When Electronic Arts let it be known in an interview that they were looking into making micropayments a part of all of their games, I defenced the move thinking that really it’s not such a bad thing. I made a point though that as long as it does not hinder the gameplay then it’s something we can just ignore, unless we choose to pay a little to get an edge in our games. Reading reviews from around the gaming sites though it appears Electronic Arts had to show the ugly side of micropayments, in Real Racing 3.
Real Racing 3 is a free game for both iOS devices and Android, it’s available for free with the idea that you can purchase car packs to provide yourself with the better cars to race. The micropayment model makes this possible, and you’ll find that it’s also in use to do such things as make repairs to your cars. You don’t have to pay of course, you can just leave the game to spend an amount of time fixing the car, or changing the oil, or a tire, or whatever it’s decided you need. Real Racing 3 is a good game, the problem it has though is that it’s almost crippled the game if you are unwilling to pay to play, so in truth it’s not free at all.
When Free is not Actually Free
There is a lot of good in Real Racing 3, the racers you race against have an authenticity of feeling real, because they are created using “ghost” date from other players from around the world. Most gamers will know what I mean by this, but if you don’t it means that it records the best lap from a player and uses that lap information to create the perfect lap for that person. You don’t need to know who did that lap, just that it was a good one and made it into the system to be used as an opponent against you. This is a good idea in theory, but there are times when the AI does seem to be lacking though.
The real problem with the game is the microtransactions, there are quite a lot of them. Based on the idea of having credits within the game and also “gold” you’ll find that actually making enough money to do anything in the game is incredibly slow and hard work, unless of course you pay some real world money to quicken things up. It’s obvious that EA are wanting to make as much money out of this as possible, and in truth why not? They have to be able to make a profit with the games that they are providing us. The fact is though at around £14/$21 per car pack and payment for repairs you’ll be looking at paying £20/$30 for the game before you realise this is not really a free game at all. It’s something of a false economy for the gamer if anything.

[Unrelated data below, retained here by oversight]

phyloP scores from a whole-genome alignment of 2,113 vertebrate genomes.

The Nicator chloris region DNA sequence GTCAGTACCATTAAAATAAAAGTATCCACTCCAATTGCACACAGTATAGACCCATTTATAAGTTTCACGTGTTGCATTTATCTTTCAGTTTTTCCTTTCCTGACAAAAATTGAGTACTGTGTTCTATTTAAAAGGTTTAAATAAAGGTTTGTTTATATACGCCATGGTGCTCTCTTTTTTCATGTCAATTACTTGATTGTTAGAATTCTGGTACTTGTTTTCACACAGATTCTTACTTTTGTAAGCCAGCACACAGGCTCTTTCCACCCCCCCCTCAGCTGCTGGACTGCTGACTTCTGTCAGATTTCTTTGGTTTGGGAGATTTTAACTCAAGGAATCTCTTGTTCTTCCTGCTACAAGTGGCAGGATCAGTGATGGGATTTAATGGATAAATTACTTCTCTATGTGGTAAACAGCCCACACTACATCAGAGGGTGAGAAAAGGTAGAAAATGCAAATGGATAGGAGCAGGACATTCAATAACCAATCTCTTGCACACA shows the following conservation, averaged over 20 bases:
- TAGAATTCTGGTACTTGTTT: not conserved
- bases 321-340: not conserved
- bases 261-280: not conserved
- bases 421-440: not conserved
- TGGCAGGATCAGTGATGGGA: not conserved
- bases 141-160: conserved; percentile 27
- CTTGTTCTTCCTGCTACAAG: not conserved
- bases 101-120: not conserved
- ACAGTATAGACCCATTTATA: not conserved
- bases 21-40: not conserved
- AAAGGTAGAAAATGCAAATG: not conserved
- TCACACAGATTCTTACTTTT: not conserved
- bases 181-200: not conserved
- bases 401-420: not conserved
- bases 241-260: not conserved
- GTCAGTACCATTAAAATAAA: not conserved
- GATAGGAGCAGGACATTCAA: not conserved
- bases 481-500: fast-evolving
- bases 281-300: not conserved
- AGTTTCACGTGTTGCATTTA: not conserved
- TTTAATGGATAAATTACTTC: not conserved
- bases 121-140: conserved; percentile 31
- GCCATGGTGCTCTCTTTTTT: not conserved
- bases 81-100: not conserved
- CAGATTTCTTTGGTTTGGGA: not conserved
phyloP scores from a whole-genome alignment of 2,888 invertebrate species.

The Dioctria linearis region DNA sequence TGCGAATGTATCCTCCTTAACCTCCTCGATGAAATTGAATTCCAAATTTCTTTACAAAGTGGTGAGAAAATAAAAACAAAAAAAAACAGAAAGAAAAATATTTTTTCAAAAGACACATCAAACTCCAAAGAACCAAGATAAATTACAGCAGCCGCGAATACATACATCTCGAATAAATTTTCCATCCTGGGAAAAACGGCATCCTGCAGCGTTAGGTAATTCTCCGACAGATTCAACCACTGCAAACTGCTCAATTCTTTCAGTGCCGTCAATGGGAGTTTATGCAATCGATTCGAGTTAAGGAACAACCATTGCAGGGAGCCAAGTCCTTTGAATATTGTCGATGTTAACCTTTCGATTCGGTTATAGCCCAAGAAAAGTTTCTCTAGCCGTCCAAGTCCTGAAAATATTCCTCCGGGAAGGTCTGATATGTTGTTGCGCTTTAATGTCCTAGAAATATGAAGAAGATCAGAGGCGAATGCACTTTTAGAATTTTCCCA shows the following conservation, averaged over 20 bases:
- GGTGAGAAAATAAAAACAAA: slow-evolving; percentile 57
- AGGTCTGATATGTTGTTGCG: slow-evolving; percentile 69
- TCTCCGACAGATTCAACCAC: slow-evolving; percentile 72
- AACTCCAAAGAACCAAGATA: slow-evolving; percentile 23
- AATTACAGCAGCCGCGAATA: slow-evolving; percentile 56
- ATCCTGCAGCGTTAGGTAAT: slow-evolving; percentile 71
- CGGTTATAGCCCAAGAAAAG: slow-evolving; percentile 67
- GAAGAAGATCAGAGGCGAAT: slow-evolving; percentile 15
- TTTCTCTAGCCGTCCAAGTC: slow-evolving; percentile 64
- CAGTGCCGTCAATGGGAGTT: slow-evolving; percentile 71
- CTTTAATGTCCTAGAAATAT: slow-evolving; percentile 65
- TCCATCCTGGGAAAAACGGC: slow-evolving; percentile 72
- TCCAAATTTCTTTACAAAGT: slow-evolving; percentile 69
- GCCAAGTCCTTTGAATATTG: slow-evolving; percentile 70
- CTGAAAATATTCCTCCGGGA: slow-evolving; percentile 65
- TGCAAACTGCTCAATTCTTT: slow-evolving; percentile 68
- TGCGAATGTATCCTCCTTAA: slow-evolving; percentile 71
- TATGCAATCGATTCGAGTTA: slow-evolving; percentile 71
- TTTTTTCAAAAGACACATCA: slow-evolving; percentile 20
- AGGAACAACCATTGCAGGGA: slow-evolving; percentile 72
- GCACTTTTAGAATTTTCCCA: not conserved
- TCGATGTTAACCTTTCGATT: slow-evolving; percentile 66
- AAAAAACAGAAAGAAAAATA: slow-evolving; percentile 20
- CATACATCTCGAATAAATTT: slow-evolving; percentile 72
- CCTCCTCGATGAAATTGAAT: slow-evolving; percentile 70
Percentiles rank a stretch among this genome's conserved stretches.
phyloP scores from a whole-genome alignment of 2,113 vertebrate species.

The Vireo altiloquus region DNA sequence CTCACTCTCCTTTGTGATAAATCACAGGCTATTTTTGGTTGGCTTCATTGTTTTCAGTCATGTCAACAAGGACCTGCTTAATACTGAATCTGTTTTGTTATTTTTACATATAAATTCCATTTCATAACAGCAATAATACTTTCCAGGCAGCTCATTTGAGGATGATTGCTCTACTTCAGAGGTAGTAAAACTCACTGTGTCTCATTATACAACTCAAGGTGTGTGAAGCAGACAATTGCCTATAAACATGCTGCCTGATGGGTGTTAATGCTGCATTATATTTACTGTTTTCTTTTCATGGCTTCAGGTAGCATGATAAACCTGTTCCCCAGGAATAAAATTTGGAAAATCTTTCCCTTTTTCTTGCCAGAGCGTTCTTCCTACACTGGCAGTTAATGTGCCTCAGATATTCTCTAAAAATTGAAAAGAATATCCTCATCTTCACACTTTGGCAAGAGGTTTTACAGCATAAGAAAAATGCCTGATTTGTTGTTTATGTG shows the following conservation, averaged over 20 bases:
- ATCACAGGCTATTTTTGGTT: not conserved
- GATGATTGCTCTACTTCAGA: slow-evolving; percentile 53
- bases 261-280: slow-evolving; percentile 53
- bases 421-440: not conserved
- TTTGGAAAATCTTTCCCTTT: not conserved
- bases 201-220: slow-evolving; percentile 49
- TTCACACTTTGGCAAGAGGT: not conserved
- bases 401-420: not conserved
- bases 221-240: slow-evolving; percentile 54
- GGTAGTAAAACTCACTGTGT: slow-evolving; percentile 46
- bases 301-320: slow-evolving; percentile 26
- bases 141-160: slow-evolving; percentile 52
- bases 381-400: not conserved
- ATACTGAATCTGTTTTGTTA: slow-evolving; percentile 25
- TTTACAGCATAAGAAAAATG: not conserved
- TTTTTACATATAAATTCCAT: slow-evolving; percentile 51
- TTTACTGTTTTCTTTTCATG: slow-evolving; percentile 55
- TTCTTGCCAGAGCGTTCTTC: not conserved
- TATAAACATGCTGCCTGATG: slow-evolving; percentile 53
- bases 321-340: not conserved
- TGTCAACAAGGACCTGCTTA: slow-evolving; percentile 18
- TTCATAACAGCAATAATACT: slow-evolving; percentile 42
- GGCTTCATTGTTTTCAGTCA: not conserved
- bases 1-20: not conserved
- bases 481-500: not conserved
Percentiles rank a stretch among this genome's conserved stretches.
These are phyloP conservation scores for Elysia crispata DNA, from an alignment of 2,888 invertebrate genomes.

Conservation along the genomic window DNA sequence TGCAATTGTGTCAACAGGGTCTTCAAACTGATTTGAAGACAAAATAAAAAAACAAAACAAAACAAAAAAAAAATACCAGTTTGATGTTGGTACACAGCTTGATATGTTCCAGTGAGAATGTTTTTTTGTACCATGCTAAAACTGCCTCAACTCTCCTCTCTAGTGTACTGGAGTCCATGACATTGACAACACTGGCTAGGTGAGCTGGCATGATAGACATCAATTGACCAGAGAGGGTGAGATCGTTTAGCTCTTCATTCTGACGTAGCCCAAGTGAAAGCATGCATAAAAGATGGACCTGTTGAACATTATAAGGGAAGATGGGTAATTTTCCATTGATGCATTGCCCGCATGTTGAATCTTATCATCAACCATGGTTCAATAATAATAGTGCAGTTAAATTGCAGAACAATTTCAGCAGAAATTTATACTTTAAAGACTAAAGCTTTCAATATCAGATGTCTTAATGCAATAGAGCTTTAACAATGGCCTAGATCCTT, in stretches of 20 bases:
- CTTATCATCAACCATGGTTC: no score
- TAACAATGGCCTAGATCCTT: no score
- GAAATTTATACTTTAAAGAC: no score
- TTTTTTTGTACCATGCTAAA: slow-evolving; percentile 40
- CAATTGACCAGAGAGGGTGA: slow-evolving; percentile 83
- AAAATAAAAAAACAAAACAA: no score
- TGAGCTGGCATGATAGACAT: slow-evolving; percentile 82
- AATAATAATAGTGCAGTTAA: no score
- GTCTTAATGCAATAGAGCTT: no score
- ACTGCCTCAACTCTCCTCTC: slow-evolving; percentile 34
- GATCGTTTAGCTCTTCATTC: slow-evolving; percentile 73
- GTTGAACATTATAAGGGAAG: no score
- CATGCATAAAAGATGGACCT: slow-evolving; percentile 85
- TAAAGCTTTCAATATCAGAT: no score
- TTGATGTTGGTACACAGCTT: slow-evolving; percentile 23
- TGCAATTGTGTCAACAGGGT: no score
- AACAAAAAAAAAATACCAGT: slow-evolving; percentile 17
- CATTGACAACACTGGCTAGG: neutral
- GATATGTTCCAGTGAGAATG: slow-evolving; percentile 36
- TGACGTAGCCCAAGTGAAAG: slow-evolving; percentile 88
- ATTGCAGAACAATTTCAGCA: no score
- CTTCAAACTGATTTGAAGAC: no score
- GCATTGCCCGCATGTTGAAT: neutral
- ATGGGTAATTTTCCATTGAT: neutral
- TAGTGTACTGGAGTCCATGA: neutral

So if we are to look at the prospect of microtransactions in games what does Real Racing 3 teach us? Well I’d argue it teaches us how not to use this payment model. It’s unfair in a way to offer a game like this and literally force a free game to expect payments from the gamers. If it’s going to cost you to play, then state that and don’t just call it a “free-to-play” game. I’d argue that Real Racing 3 probably would stand more of a chance if there was an upfront payment, car packs stayed downloadable but the microtransactions were scrapped, then we’d not feel so ripped off. There are some games that can feature microtransations and some that can’t, it’s a shame that Real Racing 3 is on that can’t.